>> No More Heroes 3

Like its prior games, No More Heroes 3 is the story of a top-ranked assassin saving Earth from an invading alien gang through an interplanetary assassin ranking competition. The joy of the game and the whole series is its unpredictable yet grounded characters while the combat system is competent enough to support it. Although this game has a bigger scope and several improvements, it feels messy and less meaningful to play. This is still personally a good game with interesting boss fights and clever twists, but its negative aspects severely pull it down from being a recommendable game for non-fans.

>> Quick Thoughts

Let me begin with the things I like which is mostly a return to the style of the first game. First of is the combat system which is more fluid and now has potentially modifiable skills via death chips. To keep up with those changes, the enemies and bosses are more varied and challenging. The new mini-games are quirky and enjoyable specially the robot shooter battles. Lastly, the story of the alien leader as he loses his friends and control is a good narrative choice. Overall, the game still has its charm and style which I appreciate; however, its issues severely impact those good qualities that make the game a chore to play.

Since this game follows its ranking format of fighting ten ranked, the worst issue is the required entry fights for each rank. Early on, they are challenging and introduce new enemies which make each rank fight a real accomplishment; however in the late game, they stop being distinct and merely repeating formations with stronger variants which becomes drawn-out fights. This is compounded with every fight not offering any details such as enemy composition and its unpredictable or random placement in the map makes it hard to know whether a fight is difficult or worth taking. As a completionist I took every fight, and they are really tiring and tedious overtime which feels more padding than player choice. Perhaps the game had fewer entry fights and possibly spaced the enemy varieties closer to the end, the flow and difficulty will feel faster and better.

While the combat system feels better to play than the first, the issue is its progression that is a straightforward point system. The first half of the issue is acquiring those skill points which is acquired through fights. The problem is that it can be easily broken by redoing boss fights at an easier difficulty and skill points are rewarded based on performance rather than difficulty. This is a non-issue in the first game as skill or stat progression was gated off by mini-games or exploration and would feel much more rewarding and interesting.

The other half is the combat balance and customization via gauntlet chips. The biggest issue here is once the player acquires the rapid thrust skill, enemies and even bosses can be trivially controlled and becomes a fast and safe method which becomes boring over time. Without other viable combat skills, the many entry fights feel longer and more procedural than fluid or expressive. This also applies to the limited gauntlet skills that is ironic as creating chips could have imbued different skills rather than simply percentage attribute bonuses. Attribute percentage bonuses is the least interesting way to provide progression and balance, so just providing more varied skills can give the depth and creativity the combat deserves.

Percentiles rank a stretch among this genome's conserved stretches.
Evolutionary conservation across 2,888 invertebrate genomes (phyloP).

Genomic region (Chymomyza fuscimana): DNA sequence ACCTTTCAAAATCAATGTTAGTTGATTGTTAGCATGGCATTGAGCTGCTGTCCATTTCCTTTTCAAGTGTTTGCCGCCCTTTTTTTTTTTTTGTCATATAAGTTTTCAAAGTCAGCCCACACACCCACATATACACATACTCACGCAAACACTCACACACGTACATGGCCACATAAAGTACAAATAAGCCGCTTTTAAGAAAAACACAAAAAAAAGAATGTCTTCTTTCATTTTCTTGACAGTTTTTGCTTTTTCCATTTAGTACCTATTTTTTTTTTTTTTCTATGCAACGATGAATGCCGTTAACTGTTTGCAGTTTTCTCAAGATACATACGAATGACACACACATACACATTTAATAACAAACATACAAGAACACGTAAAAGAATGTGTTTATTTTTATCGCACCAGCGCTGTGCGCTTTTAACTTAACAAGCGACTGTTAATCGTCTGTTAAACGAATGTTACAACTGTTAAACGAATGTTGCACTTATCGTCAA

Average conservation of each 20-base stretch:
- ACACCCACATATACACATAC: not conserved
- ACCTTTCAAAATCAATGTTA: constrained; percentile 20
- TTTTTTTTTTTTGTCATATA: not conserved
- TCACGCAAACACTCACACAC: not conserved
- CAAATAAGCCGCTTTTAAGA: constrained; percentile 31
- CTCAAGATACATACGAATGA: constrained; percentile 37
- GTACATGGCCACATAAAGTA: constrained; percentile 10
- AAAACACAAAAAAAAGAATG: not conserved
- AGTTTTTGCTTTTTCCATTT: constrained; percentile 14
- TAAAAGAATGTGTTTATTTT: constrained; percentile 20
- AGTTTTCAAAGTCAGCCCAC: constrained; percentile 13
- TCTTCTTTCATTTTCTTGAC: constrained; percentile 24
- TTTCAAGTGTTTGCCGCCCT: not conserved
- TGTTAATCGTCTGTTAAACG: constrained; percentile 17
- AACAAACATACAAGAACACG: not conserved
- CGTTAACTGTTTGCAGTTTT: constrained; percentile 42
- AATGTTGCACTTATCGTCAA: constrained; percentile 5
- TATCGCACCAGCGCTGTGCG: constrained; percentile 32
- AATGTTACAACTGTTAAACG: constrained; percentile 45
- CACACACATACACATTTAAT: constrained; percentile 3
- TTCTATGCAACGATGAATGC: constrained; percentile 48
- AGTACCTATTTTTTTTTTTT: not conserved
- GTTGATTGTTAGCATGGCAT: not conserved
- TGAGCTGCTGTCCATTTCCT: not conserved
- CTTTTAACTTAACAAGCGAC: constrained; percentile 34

The reintroduction of an open world is much appreciated, but the implementation feels hollow or empty. While the space is larger, navigating through it specially with the bike is often janky with unclear collisions or terrain causing motorcycle crashes making it feel unpolished. The new islands/regions are mostly wide empty spaces as if to hide the entry fights which feels uninteresting alongside the mini-map making it trivial to find. What is worse is that since the player is teleported to a different fight area, the space itself is less relevant to its purpose or meaning. Comparing with the first game, it does this so much better and simpler. Even if this game's world might serve an aesthetic or tonal function, it is severely underutilized and perhaps better more restrictive for its purpose.

Lastly, the story or continuity itself is confusing even for fans. While a game for fans is nice and a certain level of logical disbelief is needed, the tone feels less grounded and worth taking seriously. I do like the abstract aliens and design, the introductory television segments, game references and various boss gimmicks; however, time travel, resurrections, cameos, giant robots in the story begin to lose me. In particular, the alien leader does not change or inspire change by his presence except for his childhood friend. This is a waste as his eventual defeat does not inspire reflection or meaning. This is all subjective, but the prior games were able to tackle different themes much better and made me appreciate the game even if it was not perfect. If another sequel exists, I hope it has a better intriguing story.

Regardless of other minor issues, the game is still brimming with style and a good entry in the series. It is unavoidable to compare this with the prior games specially the first one as it still holds up today. After playing several games of the studio/director, padding and pacing seems to be an persistent issue I hope that will be addressed for future games.